Califf: FDA committed to boosting complex generic drug development

Regulatory NewsRegulatory News | 20 September 2022 | By

FDA Commissioner Robert Califf

Robert Califf, commissioner of the US Food and Drug Administration (FDA), said the agency is looking at new ways to assess bioequivalence and increase its early interactions with industry to promote more first-cycle approvals of complex generics at a 20 September webinar sponsored by FDA’s Small Business and Industry Assistance (SBIA) program.
The workshop, entitled “Advancing Generic Drug Development: Translating Science to Approval” focused on common deficiencies in abbreviated new drug application (ANDA) submissions and examined various areas of research for these products. FDA announced the workshop over the summer, noting that complex generics are “harder to ‘genericize’ and often have less market competition” than other types of generic products. (RELATED: FDA announces website for complex generics, Regulatory focus 5 August 2022)
Califf said the purpose of the workshop was to promote more first-cycle approvals of these products, which serve an “important need” and provide “enormous benefits to patients and consumers.” A complex generic drug product is deemed complex because it either has a complex active ingredient, such as a peptide or polymeric compound; is a complex formulation; has a complex route of delivery; or has a complex dosage form.

Calif said the agency is taking several approaches to encourage the development of these products. One approach is developing alternative avenues for evaluating a drug’s bioequivalence that would eliminate unnecessary human studies.
The agency is also modernizing its policies to help industry maximize the use of the 505(j) pathway for ANDAs and intends to provide greater clarity in guidances on developing generic versions of drug-device combination products. In addition, Califf said that FDA is modernizing its policies to increase interaction with industry to ensure that submissions are complete.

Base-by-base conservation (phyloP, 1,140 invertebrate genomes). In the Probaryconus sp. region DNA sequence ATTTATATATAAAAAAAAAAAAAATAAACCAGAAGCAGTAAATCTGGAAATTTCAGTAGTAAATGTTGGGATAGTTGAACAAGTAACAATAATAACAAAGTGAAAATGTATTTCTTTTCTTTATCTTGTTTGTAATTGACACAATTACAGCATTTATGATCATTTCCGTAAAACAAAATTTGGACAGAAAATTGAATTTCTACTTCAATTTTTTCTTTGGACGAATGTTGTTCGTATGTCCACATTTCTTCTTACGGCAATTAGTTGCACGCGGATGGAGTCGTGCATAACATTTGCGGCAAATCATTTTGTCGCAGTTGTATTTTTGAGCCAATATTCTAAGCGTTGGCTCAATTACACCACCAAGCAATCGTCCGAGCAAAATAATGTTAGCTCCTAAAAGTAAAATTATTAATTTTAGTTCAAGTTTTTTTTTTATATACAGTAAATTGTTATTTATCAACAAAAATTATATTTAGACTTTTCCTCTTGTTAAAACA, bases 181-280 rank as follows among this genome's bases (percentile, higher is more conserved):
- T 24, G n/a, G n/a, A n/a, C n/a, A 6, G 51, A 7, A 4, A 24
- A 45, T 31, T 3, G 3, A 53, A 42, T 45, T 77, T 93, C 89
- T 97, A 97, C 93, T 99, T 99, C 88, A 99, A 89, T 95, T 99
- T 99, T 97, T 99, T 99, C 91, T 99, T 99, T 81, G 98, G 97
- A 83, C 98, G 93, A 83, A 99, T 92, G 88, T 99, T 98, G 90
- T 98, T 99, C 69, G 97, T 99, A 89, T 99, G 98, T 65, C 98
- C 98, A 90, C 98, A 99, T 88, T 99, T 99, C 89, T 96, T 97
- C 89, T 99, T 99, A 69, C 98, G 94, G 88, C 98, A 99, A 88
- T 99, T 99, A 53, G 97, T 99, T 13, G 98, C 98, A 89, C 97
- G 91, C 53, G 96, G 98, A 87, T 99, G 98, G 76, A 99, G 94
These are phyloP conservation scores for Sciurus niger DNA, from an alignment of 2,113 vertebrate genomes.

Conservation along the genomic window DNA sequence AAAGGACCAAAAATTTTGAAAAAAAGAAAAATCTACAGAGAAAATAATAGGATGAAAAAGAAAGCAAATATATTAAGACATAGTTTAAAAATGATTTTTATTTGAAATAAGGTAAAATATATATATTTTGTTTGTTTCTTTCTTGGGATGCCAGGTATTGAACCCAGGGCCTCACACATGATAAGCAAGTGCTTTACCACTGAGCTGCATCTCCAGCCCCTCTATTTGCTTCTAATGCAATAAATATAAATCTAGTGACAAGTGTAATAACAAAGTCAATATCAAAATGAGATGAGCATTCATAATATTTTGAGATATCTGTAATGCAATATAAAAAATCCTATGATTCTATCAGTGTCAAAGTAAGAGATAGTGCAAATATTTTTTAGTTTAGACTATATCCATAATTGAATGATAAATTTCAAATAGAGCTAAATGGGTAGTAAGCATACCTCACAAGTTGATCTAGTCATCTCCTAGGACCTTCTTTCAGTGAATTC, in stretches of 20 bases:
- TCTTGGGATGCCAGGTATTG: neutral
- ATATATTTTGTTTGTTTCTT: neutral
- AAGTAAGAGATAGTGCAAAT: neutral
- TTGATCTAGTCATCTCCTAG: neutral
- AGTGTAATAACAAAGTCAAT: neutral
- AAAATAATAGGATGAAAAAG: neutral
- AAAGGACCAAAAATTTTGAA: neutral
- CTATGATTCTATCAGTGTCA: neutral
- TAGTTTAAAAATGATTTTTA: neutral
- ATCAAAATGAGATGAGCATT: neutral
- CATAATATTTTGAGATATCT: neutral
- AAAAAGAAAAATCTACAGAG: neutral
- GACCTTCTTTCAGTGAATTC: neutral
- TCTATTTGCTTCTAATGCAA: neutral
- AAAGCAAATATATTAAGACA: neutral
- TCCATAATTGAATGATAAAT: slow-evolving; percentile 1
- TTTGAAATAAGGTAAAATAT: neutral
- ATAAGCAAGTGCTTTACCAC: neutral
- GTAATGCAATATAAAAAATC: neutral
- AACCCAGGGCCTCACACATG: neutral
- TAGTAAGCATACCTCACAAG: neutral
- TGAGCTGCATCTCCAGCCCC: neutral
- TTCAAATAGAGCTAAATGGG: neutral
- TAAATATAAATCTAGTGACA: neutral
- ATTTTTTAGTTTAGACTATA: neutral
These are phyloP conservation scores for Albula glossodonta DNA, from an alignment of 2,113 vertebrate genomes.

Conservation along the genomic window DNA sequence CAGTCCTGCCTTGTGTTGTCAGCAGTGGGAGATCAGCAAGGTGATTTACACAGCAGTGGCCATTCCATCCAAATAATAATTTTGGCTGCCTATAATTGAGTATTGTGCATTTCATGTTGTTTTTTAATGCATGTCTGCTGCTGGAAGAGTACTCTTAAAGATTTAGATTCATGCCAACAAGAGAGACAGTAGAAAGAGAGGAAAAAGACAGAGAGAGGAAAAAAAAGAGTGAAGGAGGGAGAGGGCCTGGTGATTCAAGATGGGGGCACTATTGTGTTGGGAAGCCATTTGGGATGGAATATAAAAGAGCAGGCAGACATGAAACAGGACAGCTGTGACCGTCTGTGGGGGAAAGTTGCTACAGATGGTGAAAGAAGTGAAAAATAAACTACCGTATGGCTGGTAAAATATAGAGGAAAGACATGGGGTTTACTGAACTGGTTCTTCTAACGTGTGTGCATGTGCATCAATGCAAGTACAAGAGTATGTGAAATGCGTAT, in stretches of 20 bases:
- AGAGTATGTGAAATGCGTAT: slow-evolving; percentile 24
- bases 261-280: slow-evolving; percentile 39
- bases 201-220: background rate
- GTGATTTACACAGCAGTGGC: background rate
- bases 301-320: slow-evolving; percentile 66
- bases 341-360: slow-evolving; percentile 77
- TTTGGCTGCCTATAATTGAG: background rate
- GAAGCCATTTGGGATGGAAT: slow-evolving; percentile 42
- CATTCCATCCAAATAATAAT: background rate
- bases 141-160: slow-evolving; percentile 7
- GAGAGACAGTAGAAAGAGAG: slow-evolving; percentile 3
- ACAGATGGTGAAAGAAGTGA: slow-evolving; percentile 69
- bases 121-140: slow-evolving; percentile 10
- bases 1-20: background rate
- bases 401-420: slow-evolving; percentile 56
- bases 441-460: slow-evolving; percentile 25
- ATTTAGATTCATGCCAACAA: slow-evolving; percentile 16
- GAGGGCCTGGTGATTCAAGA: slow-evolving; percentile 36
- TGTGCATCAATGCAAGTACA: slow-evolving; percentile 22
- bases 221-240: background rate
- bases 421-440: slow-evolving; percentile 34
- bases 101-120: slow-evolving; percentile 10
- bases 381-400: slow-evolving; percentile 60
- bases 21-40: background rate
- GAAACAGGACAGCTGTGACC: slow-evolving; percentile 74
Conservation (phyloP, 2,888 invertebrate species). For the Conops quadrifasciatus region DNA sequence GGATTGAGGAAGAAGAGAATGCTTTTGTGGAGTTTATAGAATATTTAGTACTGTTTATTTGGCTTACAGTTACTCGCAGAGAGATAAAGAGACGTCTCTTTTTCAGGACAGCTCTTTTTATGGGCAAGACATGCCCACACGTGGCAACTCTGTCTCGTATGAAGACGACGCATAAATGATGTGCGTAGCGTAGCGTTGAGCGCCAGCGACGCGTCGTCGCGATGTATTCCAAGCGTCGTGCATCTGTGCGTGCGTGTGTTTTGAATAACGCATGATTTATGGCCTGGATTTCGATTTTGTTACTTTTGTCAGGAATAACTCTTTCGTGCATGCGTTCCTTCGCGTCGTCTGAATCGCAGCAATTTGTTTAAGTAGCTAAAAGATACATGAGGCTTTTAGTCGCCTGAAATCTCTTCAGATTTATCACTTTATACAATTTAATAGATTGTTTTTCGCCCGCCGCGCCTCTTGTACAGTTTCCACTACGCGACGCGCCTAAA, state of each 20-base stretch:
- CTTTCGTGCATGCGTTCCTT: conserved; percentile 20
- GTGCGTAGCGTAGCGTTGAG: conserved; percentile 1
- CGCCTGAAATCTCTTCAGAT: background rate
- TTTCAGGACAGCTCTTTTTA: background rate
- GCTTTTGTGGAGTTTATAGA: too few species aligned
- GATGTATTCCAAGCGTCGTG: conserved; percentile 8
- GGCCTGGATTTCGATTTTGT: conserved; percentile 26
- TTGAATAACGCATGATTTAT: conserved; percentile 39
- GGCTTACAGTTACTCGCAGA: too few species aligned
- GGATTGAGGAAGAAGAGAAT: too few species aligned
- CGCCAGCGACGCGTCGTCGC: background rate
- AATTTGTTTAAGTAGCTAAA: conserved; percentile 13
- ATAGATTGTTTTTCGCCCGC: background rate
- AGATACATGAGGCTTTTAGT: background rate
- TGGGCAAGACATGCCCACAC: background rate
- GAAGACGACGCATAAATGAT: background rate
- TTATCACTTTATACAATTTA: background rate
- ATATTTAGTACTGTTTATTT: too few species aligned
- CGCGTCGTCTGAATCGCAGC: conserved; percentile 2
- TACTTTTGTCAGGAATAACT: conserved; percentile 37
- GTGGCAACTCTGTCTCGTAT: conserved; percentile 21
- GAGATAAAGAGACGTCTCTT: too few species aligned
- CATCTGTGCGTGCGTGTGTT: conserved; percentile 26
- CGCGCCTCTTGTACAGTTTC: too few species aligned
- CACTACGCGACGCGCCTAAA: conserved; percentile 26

As an example of a recent success story for a complex generic, Califf highlighted the approval of the first generic version of Allergan’s Restasis (cyclosporine ophthalmic emulsion) single-use eye drops for increasing tear production in patients experiencing dry eye syndrome. The generic approval followed ten years of GDUFA-funded research to develop bioequivalence recommendations for the drug.
“Thanks to that research we have an important and affordable generic that is available,” said Califf.
The agency is also developing other “enhancements” to its complex generics program through the third iteration of the Generic Drug User Fee Amendments (GDUFA III). Those enhancements include additional science meetings with industry, prior to and after submission, so sponsors can get timely input on their development programs and enable better quality ANDA submissions.
FDA meeting on complex generics


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